What sets Bellabeat apart is its approach to presenting information to users. Instead of including food logging or calorie counts, the Ivy’s Coach tab offers personalized food and workout suggestions based on the user’s cycle, embracing the concept of cycle syncing. The meditation tab provides several guided programs and white noise sounds of varying lengths, catering to users’ diverse preferences. While the Ivy allows users to log specific activities, the emphasis remains on time spent being active rather than metrics like pace, distance, or time. This simplified approach is well-suited for individuals seeking a more mindful and holistic wellness journey rather than data-driven fitness enthusiasts.
While the Ivy performs well in various aspects of wellness tracking, its period tracking features left something to be desired. Users encountered difficulties when trying to import extensive cycle data, and the software often bugged out when entering two or more cycles. Consequently, the predictions might only partially be accurate during the initial setup. Moreover, the Ivy could not include factors or conditions that may impact the cycle, such as endometriosis or birth control. Additionally, the Ivy lacked the capability to set reminders for hormonal birth control methods, such as the pill or ring, which is a crucial feature for users dependent on these methods. Similarly, the Ivy did not provide options to log moods, symptoms, basal body temperature, or flow rate, features commonly found in other cycle-tracking apps.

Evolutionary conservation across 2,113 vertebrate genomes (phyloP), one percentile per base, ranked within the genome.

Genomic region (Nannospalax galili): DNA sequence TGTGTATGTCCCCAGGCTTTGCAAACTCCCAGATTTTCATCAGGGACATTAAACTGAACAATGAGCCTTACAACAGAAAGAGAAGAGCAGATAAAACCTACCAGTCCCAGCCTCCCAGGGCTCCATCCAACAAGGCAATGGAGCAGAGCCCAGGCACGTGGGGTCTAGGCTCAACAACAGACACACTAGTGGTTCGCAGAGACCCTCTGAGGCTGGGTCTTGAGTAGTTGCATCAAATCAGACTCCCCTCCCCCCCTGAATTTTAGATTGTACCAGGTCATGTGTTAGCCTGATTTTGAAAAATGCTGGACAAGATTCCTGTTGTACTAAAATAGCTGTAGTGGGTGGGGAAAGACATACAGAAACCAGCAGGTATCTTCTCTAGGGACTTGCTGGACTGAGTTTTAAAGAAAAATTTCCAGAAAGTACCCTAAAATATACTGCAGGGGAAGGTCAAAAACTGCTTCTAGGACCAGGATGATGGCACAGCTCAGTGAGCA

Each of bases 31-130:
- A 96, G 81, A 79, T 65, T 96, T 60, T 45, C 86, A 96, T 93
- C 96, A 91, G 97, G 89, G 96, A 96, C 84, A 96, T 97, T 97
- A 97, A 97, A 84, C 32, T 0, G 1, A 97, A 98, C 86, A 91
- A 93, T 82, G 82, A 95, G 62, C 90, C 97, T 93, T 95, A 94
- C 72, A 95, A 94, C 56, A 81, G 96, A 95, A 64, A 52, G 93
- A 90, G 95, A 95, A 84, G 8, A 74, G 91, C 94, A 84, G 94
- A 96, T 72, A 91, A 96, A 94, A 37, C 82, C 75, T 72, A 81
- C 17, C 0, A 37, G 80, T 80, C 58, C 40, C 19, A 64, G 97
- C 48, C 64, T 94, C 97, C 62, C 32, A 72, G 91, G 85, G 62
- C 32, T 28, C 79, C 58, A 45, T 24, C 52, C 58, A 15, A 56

Instead, the Bellabeat app focuses on educational content about various menstrual topics. It provides an illustration indicating the user’s current stage in their menstrual cycle, such as follicular or luteal phases. The app also displays the likelihood of conception on a given day, although it is crucial to emphasize that this should never be used as a form of birth control. Essentially, the Ivy offers a basic date-based cycle tracking system, but it needs to include more comprehensive and nuanced features available in other period tracking apps.
Nevertheless, the Bellabeat app caters to pregnancy tracking and offers tailored Coach content for pregnant users. While not an expert on pregnancy, the app provides useful information about appropriate foods during pregnancy, prenatal exercise classes, and relevant educational material. This emphasis on catering to pregnant users sets the Ivy apart from mainstream wearable devices, where pregnancy-specific insights are often lacking, except for fertility trackers.